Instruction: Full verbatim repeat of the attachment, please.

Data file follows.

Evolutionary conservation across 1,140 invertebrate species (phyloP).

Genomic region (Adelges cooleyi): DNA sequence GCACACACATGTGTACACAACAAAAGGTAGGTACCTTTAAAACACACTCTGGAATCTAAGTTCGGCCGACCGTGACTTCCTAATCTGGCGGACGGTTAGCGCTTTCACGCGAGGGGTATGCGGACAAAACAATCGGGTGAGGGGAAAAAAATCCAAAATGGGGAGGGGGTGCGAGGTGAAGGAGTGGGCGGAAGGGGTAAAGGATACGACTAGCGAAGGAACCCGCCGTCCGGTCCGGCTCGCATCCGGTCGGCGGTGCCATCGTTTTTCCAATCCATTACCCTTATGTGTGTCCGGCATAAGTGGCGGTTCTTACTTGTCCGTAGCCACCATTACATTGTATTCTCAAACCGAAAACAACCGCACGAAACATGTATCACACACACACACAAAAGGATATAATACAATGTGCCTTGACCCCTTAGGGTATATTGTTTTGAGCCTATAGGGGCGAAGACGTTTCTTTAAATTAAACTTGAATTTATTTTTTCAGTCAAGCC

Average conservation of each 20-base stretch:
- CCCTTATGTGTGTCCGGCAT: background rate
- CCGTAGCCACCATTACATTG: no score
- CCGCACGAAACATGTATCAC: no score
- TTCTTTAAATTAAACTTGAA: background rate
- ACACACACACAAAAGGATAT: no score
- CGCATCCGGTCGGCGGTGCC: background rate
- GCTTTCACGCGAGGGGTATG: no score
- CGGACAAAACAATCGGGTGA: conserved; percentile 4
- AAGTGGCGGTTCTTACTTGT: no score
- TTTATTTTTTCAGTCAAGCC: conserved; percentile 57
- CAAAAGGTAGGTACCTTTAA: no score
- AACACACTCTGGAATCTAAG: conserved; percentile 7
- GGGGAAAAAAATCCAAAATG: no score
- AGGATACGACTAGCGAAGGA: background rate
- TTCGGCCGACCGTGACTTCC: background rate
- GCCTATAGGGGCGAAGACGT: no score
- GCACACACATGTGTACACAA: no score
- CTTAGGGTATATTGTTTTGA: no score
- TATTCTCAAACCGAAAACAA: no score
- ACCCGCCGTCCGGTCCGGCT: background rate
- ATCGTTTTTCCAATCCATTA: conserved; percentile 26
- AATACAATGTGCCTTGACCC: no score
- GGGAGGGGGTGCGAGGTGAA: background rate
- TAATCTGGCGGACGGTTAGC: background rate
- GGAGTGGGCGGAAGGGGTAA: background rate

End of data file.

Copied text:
Evolutionary conservation across 1,140 invertebrate species (phyloP).

Genomic region (Adelges cooleyi): DNA sequence GCACACACATGTGTACACAACAAAAGGTAGGTACCTTTAAAACACACTCTGGAATCTAAGTTCGGCCGACCGTGACTTCCTAATCTGGCGGACGGTTAGCGCTTTCACGCGAGGGGTATGCGGACAAAACAATCGGGTGAGGGGAAAAAAATCCAAAATGGGGAGGGGGTGCGAGGTGAAGGAGTGGGCGGAAGGGGTAAAGGATACGACTAGCGAAGGAACCCGCCGTCCGGTCCGGCTCGCATCCGGTCGGCGGTGCCATCGTTTTTCCAATCCATTACCCTTATGTGTGTCCGGCATAAGTGGCGGTTCTTACTTGTCCGTAGCCACCATTACATTGTATTCTCAAACCGAAAACAACCGCACGAAACATGTATCACACACACACACAAAAGGATATAATACAATGTGCCTTGACCCCTTAGGGTATATTGTTTTGAGCCTATAGGGGCGAAGACGTTTCTTTAAATTAAACTTGAATTTATTTTTTCAGTCAAGCC

Average conservation of each 20-base stretch:
- CCCTTATGTGTGTCCGGCAT: background rate
- CCGTAGCCACCATTACATTG: no score
- CCGCACGAAACATGTATCAC: no score
- TTCTTTAAATTAAACTTGAA: background rate
- ACACACACACAAAAGGATAT: no score
- CGCATCCGGTCGGCGGTGCC: background rate
- GCTTTCACGCGAGGGGTATG: no score
- CGGACAAAACAATCGGGTGA: conserved; percentile 4
- AAGTGGCGGTTCTTACTTGT: no score
- TTTATTTTTTCAGTCAAGCC: conserved; percentile 57
- CAAAAGGTAGGTACCTTTAA: no score
- AACACACTCTGGAATCTAAG: conserved; percentile 7
- GGGGAAAAAAATCCAAAATG: no score
- AGGATACGACTAGCGAAGGA: background rate
- TTCGGCCGACCGTGACTTCC: background rate
- GCCTATAGGGGCGAAGACGT: no score
- GCACACACATGTGTACACAA: no score
- CTTAGGGTATATTGTTTTGA: no score
- TATTCTCAAACCGAAAACAA: no score
- ACCCGCCGTCCGGTCCGGCT: background rate
- ATCGTTTTTCCAATCCATTA: conserved; percentile 26
- AATACAATGTGCCTTGACCC: no score
- GGGAGGGGGTGCGAGGTGAA: background rate
- TAATCTGGCGGACGGTTAGC: background rate
- GGAGTGGGCGGAAGGGGTAA: background rate